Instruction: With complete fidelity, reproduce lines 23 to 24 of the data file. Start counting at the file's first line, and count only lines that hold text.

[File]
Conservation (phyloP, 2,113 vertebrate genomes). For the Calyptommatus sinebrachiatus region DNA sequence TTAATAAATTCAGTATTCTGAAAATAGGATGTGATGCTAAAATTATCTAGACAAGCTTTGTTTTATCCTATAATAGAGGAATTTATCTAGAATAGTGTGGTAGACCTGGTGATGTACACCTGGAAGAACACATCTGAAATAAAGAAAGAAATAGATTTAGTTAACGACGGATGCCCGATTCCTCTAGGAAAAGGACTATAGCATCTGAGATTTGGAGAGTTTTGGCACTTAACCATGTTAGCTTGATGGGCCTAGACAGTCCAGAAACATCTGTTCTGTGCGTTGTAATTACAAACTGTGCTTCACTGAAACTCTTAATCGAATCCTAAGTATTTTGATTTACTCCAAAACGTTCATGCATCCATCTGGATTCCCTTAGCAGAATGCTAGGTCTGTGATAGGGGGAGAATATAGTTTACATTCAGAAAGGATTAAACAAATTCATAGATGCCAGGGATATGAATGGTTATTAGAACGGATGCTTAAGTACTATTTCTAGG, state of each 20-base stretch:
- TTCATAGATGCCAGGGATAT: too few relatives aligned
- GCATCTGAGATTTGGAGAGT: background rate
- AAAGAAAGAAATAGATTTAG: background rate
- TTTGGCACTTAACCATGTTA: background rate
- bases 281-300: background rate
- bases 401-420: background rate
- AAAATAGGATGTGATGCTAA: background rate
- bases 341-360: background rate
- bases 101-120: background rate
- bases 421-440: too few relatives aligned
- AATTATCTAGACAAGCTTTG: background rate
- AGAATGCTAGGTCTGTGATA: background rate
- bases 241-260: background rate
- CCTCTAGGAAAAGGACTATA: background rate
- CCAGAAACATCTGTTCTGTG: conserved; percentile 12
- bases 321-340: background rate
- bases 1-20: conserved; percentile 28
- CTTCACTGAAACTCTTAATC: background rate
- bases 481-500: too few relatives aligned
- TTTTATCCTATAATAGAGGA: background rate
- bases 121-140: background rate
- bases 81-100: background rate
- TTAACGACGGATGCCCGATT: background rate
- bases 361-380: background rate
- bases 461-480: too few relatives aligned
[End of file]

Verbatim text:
- bases 81-100: background rate
- TTAACGACGGATGCCCGATT: background rate